Oracle's Cloud Growth Is Impressive

| About: Oracle Corporation (ORCL)

Summary

NetSuite will raise cloud revenue meaningfully. Just look at NetSuite's growth up until now.

Oracle will come under pressure in its database business but continues to make the investments to ensure competitiveness.

Any price under $40 will end up being a good investment.

Oracle (NASDAQ:ORCL) missed on its top line and bottom line in its earnings for first fiscal quarter 2017. However, there were some bright spots in Oracle's set of earnings as the company continues its transition to the cloud. The SaaS and PaaS revenues were again the stars of the show. Revenue in both these areas increased by 77% on a rolling year basis. Furthermore, growth margins in these areas rose to 60% which is the best margin figure to date for these cloud offerings.

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Source: Oracle Website

Oracle's total cloud revenue for the quarter rose 59% to $969 million. Take away the strong dollar and the rise was well over 60%. Furthermore, 750 new SaaS customers were added during the first quarter. Oracle's cloud revenue is now making up over 11% of its revenue. Moreover, I think the pending acquisition of NetSuite (NYSE:N) will only increase Oracle's growth in cloud computing.

I think investors who remain doubtful about Oracle's need to consider the passive income element to these newly acquired SaaS and PaaS customers. Furthermore investors need to look at the pace of growth of the cloud offerings that Oracle is providing.

Currently, the company has over $68 billion in cash on its balance sheet, has a price to cash flow ratio of just over 12 and a debt to equity ratio of just over 1. These numbers don't surprise me. Why? because Oracle came late to the cloud party. It has been very cautious and conservative with its acquisitions in the cloud to date. This doesn't mean however that the company will stay like this.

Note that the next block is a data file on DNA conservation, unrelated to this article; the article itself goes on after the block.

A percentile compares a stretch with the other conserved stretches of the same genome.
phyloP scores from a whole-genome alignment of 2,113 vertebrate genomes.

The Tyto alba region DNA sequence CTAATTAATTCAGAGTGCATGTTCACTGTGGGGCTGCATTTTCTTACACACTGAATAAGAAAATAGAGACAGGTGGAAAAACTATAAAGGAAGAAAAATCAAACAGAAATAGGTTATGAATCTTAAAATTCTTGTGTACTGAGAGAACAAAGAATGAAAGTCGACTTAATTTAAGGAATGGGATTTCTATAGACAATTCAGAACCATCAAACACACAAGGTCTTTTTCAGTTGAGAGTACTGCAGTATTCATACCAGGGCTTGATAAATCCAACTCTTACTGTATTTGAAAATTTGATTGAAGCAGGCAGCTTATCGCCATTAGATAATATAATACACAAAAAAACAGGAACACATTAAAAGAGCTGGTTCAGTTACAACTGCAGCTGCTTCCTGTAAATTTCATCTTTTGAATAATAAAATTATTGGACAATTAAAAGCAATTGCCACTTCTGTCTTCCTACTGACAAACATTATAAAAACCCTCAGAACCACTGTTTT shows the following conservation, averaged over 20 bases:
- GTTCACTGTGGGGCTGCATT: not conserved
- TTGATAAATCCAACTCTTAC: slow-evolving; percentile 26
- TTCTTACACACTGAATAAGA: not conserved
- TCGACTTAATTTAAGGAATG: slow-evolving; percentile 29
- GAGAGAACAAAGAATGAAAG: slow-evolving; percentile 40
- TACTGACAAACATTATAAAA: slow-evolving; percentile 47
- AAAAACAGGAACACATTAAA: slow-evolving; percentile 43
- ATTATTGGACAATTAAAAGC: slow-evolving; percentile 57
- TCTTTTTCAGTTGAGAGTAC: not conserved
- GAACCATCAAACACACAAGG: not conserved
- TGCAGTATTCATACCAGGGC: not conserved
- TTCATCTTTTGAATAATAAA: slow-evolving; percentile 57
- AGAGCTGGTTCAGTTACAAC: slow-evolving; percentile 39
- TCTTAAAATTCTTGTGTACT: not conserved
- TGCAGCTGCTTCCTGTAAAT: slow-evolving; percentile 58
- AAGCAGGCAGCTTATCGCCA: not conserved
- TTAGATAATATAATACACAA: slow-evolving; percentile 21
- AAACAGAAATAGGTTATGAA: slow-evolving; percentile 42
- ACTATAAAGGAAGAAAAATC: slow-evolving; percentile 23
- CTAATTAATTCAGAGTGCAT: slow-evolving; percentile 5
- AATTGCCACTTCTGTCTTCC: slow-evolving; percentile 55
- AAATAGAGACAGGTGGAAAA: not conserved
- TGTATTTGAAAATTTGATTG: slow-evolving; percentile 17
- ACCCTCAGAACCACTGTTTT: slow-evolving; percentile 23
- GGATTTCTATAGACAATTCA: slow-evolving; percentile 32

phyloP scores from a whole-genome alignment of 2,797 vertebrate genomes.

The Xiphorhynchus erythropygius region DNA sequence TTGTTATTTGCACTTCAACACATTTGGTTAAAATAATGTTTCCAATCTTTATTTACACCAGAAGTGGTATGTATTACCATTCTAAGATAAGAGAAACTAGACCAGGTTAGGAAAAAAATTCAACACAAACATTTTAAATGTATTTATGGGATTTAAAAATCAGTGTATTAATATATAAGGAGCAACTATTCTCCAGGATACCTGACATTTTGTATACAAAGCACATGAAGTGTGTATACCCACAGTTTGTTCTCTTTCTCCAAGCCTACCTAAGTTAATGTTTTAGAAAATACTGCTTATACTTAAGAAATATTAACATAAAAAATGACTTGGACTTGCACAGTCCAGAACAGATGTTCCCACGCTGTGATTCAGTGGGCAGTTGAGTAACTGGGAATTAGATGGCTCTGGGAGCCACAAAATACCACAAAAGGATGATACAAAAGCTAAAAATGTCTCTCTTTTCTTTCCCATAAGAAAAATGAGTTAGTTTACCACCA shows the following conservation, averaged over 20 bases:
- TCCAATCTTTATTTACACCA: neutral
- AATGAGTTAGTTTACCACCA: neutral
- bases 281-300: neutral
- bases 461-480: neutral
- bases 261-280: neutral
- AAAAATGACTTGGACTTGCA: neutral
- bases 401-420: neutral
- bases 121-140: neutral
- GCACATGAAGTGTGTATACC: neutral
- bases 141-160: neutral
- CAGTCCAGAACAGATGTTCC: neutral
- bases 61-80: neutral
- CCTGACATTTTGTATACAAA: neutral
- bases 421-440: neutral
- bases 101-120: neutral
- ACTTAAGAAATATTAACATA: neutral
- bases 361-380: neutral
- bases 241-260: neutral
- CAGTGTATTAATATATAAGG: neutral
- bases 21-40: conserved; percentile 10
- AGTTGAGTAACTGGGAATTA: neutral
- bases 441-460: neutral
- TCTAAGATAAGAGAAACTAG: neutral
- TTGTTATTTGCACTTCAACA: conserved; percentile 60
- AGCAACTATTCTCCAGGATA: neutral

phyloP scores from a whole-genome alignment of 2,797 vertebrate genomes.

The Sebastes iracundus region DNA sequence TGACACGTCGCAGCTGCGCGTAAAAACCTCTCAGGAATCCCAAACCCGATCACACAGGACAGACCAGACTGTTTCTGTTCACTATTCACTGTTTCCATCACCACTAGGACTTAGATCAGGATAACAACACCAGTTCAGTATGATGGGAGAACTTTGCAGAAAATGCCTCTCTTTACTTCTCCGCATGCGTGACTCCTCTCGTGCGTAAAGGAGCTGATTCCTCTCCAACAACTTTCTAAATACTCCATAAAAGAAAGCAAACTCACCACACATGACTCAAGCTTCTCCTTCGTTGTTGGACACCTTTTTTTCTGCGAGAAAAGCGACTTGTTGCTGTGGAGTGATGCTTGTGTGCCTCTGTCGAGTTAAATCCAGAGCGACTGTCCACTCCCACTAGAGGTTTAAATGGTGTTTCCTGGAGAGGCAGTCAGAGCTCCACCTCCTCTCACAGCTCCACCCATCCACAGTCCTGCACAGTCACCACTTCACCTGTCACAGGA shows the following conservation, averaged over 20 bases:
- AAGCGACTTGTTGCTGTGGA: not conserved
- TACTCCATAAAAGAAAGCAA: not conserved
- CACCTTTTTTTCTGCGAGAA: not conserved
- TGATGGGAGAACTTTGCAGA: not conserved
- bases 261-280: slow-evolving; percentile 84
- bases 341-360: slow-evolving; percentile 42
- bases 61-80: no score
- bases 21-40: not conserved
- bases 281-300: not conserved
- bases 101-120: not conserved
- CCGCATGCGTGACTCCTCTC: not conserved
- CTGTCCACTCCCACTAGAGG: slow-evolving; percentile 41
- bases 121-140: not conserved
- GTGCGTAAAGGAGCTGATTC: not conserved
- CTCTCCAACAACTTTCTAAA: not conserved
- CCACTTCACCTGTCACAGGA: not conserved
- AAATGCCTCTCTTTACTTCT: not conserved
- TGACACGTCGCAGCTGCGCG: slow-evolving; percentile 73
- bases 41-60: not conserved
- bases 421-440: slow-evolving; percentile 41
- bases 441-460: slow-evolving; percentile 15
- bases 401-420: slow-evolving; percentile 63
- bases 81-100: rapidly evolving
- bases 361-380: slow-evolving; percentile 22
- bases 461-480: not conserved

In fact, Executive Chairman Larry Ellison recently came out and said that the new Oracle cloud will be much cheaper, faster and will perform better than Amazon's (NASDAQ:AMZN) Aurora offering. What he's referring to here is the infrastructure (IaaS) side of the cloud business. This hasn't grown much to date. Furthermore, with Amazon doing almost $3 billion a quarter in infrastructure cloud revenue, there's plenty of market share here for Oracle to get from the likes of Amazon, Microsoft (NASDAQ:MSFT) and Google (NASDAQ:GOOG) (NASDAQ:GOOGL).

As a trader, Oracle interests me a lot because it is liquid, has strong competitive advantages and is a very stable stock to trade. If we pull out a chart we can see that there is pretty strong support at the $34 level and very strong resistance at the $42 level. At the moment with the stock trading at just under $40 a share, the earnings multiple is just under the company's five-year average.

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When trading and investing in stocks, protecting the downside is key and has always been my No. 1 priority. How do we know we are protected to some extent?

Some investors have become cautious about Oracle because of revenues trending downwards over the past few years. Revenues topped out in 2014 at just over $38 billion and have been declining ever since. However, 2018 estimates have higher revenues than 2014 plus substantially higher earnings per share estimates (expanding margins projected). I always state in my articles that one has to take a long-term view of companies especially when one is doing their research or fundamental analysis. Over a 10-year period if we take trailing 12-month averages, every important fundamental metric has risen.